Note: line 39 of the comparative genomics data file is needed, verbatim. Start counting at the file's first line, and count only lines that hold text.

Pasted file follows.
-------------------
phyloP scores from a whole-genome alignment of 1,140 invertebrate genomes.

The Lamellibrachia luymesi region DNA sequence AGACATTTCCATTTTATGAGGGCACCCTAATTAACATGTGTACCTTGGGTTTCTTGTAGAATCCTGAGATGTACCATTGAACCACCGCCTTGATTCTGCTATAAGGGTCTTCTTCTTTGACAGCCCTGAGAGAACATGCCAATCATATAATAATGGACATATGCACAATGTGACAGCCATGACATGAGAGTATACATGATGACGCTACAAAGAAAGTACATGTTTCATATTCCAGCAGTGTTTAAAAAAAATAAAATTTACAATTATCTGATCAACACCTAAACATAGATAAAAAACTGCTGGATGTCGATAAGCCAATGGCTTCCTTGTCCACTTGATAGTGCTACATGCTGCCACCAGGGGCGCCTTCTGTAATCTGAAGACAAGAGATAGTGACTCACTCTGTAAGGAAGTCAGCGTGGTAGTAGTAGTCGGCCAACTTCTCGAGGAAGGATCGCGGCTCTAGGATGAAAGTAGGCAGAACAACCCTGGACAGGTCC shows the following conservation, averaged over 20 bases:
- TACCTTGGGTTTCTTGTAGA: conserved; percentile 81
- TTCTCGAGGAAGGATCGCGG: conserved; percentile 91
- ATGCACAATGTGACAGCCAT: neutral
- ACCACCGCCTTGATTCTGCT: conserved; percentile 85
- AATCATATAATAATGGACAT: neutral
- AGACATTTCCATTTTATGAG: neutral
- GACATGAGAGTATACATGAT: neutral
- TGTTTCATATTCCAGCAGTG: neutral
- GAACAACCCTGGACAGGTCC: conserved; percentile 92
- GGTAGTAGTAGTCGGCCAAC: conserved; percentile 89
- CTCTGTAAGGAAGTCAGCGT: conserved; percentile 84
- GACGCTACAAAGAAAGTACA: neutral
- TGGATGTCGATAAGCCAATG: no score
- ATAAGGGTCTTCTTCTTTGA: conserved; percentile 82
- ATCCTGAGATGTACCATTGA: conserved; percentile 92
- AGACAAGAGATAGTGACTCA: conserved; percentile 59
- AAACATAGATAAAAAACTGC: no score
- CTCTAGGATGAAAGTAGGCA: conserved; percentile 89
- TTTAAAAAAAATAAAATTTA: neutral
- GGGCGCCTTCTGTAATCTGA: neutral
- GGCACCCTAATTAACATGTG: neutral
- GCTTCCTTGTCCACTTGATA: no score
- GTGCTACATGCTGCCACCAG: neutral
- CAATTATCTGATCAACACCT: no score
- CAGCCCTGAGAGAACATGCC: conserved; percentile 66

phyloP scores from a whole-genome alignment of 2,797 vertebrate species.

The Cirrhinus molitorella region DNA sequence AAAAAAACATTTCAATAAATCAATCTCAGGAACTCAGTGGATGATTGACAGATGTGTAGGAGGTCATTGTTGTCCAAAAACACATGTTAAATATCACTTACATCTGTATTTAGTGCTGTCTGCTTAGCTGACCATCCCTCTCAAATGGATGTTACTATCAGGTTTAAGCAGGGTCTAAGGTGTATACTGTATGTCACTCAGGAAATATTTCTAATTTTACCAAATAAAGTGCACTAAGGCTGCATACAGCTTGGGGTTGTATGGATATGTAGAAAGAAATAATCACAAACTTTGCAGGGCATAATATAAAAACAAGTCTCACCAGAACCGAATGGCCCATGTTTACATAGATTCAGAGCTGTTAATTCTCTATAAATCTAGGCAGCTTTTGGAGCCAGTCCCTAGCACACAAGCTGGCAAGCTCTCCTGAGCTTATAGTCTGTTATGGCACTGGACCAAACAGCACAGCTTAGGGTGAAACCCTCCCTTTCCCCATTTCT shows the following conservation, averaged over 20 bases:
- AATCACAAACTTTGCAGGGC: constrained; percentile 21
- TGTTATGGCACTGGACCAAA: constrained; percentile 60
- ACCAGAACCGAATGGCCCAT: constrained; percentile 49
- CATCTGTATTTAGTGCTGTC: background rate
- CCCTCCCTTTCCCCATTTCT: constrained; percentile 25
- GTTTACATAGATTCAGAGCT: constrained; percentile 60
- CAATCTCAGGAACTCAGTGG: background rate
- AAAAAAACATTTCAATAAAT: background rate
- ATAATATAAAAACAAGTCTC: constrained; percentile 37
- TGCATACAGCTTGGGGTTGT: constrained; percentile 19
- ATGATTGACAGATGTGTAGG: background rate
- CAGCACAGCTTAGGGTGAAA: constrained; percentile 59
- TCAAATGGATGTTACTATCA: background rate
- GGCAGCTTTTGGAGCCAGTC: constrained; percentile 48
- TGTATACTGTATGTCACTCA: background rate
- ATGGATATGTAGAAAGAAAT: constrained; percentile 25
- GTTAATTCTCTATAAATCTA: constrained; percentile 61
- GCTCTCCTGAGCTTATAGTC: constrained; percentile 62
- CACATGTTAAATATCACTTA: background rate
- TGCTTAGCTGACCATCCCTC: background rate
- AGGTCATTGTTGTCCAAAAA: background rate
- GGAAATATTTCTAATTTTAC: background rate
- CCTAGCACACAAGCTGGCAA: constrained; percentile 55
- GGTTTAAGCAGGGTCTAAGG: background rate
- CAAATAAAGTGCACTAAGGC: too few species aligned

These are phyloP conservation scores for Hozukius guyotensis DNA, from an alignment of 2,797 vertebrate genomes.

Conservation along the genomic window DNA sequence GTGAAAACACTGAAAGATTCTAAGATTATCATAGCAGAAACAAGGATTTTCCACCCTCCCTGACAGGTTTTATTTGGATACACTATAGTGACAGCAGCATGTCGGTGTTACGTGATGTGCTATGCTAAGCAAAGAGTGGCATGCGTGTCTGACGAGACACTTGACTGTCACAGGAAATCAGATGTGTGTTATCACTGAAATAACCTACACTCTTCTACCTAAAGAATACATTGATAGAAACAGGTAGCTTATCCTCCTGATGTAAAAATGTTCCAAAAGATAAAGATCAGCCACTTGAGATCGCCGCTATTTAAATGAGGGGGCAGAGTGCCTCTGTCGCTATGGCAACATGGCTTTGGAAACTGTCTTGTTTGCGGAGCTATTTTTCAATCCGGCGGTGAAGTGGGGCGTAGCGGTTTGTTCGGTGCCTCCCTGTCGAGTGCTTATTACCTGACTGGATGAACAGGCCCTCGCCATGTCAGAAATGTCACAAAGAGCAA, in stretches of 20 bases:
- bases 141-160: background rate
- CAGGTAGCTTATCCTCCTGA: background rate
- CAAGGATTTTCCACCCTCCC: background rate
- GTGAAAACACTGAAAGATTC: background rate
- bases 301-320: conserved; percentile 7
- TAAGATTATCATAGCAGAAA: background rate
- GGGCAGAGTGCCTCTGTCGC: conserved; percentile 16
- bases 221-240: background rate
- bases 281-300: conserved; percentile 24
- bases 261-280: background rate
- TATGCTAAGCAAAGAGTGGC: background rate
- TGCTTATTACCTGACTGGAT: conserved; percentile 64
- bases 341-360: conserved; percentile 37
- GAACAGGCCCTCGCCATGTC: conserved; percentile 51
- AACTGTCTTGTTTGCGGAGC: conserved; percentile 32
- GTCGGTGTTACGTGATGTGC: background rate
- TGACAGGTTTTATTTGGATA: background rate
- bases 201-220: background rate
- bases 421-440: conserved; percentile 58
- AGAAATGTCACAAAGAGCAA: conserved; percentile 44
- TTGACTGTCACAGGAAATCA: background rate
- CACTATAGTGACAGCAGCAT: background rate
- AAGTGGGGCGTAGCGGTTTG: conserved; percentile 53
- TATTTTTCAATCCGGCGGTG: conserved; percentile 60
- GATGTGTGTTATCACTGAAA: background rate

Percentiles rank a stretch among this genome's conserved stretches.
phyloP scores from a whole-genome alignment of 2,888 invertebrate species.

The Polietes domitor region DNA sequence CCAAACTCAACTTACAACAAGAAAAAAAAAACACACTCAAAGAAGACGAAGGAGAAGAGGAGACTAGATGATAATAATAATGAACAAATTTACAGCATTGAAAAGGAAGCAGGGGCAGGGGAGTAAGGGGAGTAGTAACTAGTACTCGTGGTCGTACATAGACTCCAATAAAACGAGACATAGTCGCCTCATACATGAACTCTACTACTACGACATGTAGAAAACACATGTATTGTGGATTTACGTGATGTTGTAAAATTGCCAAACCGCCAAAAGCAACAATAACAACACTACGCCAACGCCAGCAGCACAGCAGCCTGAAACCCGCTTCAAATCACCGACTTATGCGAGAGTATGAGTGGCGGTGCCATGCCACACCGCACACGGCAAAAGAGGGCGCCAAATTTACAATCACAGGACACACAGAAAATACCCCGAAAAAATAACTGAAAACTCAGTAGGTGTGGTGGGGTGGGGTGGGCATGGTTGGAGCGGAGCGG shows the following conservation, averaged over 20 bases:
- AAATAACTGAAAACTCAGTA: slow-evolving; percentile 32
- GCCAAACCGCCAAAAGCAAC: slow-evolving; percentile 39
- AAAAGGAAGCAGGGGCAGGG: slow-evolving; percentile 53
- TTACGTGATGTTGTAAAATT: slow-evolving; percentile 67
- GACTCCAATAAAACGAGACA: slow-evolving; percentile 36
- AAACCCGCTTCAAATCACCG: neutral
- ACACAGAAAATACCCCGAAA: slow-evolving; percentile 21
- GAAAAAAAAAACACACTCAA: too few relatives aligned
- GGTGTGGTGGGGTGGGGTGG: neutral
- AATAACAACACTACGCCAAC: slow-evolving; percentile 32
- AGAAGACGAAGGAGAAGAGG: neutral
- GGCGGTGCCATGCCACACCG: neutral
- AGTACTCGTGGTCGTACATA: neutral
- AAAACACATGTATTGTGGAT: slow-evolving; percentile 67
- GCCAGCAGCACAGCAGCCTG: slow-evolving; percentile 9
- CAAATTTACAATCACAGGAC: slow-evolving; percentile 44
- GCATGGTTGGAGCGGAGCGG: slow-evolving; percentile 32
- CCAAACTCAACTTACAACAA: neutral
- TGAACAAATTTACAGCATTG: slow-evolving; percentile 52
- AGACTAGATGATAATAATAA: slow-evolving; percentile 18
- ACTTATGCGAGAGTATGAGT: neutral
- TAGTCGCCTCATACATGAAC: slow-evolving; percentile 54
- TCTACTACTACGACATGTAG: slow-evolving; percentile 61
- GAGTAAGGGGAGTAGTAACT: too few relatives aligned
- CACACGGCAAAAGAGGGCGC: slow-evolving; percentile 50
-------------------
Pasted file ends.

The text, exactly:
- TGCATACAGCTTGGGGTTGT: constrained; percentile 19